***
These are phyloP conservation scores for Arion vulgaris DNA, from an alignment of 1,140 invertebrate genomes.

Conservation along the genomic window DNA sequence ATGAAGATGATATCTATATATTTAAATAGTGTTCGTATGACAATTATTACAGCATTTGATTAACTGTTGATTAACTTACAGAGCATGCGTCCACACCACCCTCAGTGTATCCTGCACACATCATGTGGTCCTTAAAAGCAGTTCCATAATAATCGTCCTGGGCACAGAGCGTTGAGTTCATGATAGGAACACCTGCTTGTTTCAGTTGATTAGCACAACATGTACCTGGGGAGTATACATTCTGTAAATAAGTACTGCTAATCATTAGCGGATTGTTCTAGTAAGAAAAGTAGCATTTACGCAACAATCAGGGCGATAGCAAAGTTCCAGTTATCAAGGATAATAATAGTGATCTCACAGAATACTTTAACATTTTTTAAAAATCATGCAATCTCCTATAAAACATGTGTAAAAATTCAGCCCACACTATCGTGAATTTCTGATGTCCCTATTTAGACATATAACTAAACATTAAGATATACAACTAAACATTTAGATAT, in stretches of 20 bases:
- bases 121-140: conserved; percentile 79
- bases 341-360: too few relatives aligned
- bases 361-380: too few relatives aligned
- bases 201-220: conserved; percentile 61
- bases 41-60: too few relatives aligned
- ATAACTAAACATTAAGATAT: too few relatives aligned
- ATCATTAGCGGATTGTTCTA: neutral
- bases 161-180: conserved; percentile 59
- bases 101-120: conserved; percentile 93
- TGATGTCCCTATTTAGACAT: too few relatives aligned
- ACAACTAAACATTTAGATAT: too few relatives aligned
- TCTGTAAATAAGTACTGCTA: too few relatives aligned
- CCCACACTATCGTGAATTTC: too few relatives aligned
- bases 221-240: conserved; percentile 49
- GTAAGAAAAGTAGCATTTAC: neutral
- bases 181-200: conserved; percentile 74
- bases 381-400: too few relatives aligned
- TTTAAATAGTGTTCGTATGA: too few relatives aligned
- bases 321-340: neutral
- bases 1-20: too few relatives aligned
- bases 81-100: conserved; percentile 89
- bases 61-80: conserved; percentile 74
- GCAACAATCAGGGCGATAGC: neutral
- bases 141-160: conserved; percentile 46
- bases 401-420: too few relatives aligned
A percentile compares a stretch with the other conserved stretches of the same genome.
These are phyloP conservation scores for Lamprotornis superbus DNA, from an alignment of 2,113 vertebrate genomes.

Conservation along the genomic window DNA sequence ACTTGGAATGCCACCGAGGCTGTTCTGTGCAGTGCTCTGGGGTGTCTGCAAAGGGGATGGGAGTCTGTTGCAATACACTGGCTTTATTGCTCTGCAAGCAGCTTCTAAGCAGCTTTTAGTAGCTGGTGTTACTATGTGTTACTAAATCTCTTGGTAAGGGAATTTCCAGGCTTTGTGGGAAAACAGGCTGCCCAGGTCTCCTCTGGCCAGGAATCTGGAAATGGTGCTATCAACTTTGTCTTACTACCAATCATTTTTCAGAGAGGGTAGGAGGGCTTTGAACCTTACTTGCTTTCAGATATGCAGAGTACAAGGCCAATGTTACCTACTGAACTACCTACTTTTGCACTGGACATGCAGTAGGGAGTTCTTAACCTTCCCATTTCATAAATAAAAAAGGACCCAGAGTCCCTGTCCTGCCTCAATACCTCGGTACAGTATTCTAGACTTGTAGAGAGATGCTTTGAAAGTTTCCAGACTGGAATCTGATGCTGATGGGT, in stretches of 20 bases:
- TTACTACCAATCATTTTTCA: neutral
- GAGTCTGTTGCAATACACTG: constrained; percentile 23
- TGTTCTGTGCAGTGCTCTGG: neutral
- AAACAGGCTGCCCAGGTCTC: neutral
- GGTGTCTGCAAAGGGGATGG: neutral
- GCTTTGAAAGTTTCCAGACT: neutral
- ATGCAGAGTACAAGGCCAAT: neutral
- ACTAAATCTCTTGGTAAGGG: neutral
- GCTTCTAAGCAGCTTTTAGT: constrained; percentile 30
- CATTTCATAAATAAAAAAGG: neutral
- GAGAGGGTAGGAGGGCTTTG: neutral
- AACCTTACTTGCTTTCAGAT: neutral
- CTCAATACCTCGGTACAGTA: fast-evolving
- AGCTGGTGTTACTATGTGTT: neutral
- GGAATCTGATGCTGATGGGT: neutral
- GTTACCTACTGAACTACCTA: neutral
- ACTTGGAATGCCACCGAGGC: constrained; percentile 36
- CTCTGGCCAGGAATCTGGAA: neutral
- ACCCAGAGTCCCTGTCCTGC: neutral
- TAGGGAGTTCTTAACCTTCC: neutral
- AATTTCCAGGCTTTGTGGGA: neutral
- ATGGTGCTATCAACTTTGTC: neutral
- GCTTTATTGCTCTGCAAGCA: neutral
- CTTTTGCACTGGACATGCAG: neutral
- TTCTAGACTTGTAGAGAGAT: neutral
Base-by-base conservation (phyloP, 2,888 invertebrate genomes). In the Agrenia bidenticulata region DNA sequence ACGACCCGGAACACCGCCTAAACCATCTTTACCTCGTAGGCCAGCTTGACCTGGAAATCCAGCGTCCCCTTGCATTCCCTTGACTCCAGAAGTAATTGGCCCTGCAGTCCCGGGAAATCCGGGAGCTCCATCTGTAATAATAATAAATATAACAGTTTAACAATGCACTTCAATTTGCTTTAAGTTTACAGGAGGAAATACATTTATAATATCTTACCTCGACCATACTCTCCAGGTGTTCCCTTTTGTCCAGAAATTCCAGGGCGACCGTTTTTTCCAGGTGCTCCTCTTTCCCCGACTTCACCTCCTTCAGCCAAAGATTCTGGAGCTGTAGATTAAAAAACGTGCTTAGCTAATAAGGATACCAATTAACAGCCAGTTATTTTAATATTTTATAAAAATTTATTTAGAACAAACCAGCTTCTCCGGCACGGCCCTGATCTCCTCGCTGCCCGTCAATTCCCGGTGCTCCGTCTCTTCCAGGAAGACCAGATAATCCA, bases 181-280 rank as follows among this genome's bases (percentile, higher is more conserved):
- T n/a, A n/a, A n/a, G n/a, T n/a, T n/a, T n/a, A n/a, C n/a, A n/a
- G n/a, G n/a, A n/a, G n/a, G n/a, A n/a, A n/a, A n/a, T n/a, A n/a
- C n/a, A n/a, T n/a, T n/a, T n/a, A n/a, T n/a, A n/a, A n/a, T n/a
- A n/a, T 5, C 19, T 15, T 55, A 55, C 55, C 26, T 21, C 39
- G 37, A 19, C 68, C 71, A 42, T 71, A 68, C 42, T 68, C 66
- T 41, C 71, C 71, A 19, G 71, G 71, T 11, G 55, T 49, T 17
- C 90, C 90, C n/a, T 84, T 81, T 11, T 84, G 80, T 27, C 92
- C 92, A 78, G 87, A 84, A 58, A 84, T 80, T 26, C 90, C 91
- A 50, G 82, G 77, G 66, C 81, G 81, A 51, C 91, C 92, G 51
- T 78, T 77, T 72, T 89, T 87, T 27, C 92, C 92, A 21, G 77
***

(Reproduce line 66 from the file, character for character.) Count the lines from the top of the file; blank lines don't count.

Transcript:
- T 78, T 77, T 72, T 89, T 87, T 27, C 92, C 92, A 21, G 77